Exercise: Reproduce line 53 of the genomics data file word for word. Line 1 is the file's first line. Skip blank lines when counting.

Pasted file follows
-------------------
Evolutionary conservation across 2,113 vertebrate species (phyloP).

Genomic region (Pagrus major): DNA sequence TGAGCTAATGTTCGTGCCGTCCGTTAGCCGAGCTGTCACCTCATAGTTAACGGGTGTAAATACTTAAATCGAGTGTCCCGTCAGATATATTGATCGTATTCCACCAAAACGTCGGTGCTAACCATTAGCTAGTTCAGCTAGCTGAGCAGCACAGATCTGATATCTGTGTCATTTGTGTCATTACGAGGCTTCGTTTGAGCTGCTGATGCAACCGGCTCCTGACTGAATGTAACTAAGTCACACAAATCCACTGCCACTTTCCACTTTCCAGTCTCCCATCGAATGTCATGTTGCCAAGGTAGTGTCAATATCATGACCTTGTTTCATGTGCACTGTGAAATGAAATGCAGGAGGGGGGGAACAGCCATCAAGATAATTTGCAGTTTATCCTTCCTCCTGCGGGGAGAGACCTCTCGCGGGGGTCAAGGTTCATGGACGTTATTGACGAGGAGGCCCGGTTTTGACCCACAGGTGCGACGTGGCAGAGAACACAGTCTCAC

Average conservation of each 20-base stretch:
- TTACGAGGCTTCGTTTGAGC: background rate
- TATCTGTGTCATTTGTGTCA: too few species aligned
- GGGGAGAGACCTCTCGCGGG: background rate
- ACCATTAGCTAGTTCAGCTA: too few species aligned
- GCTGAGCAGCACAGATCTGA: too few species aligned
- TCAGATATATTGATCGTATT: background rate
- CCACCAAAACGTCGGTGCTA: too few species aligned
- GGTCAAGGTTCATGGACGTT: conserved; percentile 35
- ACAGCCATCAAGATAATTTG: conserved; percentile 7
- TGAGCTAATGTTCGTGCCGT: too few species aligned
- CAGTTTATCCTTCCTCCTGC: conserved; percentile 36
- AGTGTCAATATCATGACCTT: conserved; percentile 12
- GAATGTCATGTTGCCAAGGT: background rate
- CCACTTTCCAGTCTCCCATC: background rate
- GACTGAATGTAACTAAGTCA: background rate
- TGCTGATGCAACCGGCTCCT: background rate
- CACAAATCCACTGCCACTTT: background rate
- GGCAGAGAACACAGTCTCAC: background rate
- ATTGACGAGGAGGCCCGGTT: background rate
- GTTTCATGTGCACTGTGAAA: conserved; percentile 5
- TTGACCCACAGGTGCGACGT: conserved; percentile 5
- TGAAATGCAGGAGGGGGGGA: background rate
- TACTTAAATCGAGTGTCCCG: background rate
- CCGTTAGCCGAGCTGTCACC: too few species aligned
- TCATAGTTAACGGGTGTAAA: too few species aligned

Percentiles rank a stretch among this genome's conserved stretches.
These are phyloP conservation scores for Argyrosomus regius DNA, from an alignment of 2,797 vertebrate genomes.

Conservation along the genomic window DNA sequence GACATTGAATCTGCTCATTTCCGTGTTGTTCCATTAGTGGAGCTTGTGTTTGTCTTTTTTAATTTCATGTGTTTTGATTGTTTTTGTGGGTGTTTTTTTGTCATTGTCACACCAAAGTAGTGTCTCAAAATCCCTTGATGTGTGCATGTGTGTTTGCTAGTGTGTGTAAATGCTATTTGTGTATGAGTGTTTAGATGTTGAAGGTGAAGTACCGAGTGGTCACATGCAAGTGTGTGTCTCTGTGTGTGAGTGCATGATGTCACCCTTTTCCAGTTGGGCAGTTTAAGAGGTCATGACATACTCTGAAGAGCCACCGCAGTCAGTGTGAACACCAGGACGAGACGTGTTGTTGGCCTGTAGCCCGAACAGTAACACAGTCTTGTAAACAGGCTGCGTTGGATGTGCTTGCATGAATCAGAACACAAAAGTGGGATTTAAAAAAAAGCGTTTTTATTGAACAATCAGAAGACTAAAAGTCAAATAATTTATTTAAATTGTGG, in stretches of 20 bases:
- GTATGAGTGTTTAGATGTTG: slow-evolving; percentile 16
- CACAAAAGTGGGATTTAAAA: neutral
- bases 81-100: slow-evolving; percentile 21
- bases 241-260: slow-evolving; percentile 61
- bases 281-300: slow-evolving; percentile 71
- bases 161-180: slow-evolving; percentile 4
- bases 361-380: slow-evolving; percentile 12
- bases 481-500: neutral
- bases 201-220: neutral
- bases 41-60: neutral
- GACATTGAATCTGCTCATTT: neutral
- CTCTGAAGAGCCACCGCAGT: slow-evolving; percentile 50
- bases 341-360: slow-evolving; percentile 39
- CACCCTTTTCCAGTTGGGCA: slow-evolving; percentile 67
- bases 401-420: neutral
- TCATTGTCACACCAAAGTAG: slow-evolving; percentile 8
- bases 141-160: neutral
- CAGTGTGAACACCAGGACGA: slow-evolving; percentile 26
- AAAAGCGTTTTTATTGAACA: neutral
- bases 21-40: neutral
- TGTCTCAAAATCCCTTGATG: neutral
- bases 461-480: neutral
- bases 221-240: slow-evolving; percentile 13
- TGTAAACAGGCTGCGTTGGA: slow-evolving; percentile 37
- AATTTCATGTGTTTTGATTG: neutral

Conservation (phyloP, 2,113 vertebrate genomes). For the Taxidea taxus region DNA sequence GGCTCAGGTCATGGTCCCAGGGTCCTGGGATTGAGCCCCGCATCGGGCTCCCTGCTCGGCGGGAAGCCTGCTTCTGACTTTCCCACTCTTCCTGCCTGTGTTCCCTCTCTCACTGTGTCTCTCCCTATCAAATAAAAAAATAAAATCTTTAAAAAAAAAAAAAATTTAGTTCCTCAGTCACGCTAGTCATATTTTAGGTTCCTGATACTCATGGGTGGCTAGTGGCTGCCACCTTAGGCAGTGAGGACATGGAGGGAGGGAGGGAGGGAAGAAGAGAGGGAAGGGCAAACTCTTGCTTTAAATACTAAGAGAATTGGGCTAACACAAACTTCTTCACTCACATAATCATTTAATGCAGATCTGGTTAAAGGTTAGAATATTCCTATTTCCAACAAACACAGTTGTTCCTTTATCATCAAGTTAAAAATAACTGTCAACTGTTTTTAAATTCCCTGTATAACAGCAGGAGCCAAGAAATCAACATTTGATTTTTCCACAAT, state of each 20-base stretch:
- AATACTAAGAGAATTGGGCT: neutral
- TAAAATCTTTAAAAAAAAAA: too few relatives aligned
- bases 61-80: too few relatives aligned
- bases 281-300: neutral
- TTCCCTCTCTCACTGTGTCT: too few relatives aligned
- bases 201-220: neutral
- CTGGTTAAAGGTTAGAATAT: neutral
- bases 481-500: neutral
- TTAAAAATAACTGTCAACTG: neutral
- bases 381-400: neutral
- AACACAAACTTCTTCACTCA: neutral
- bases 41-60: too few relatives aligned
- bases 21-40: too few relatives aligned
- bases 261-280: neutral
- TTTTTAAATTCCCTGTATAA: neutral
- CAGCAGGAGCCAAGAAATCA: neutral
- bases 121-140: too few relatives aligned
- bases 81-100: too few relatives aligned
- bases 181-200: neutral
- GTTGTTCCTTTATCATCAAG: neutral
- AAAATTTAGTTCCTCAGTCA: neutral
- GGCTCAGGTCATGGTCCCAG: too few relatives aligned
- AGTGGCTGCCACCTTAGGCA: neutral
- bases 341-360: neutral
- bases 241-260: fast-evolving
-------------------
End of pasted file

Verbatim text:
- bases 461-480: neutral